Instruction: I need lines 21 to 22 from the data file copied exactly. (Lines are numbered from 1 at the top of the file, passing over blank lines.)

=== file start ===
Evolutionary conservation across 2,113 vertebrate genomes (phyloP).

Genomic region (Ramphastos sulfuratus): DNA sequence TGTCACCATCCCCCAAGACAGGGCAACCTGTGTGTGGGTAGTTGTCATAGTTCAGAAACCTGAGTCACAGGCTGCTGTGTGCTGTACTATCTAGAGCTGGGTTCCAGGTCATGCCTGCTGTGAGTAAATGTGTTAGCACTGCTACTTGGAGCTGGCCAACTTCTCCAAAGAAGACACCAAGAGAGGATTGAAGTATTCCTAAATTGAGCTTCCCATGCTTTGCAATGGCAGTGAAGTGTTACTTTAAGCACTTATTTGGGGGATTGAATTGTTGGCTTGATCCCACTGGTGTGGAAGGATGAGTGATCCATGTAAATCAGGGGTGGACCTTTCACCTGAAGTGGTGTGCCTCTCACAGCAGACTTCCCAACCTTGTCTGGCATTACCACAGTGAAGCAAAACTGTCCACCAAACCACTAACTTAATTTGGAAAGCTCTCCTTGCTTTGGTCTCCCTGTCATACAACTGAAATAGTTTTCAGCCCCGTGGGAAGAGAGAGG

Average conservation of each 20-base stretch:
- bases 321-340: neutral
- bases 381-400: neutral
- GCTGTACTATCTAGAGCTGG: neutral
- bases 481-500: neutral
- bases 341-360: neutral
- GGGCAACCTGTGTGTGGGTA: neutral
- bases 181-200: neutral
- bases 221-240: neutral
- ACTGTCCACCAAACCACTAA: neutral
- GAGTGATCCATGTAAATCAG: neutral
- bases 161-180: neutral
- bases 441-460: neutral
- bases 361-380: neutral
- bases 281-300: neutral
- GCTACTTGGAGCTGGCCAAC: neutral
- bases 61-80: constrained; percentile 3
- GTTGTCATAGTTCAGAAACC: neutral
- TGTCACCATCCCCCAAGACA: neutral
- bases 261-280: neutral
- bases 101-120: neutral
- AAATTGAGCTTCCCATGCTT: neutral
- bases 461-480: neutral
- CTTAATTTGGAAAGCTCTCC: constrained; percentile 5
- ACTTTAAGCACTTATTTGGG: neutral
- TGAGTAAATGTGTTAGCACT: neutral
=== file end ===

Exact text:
- TGTCACCATCCCCCAAGACA: neutral
- bases 261-280: neutral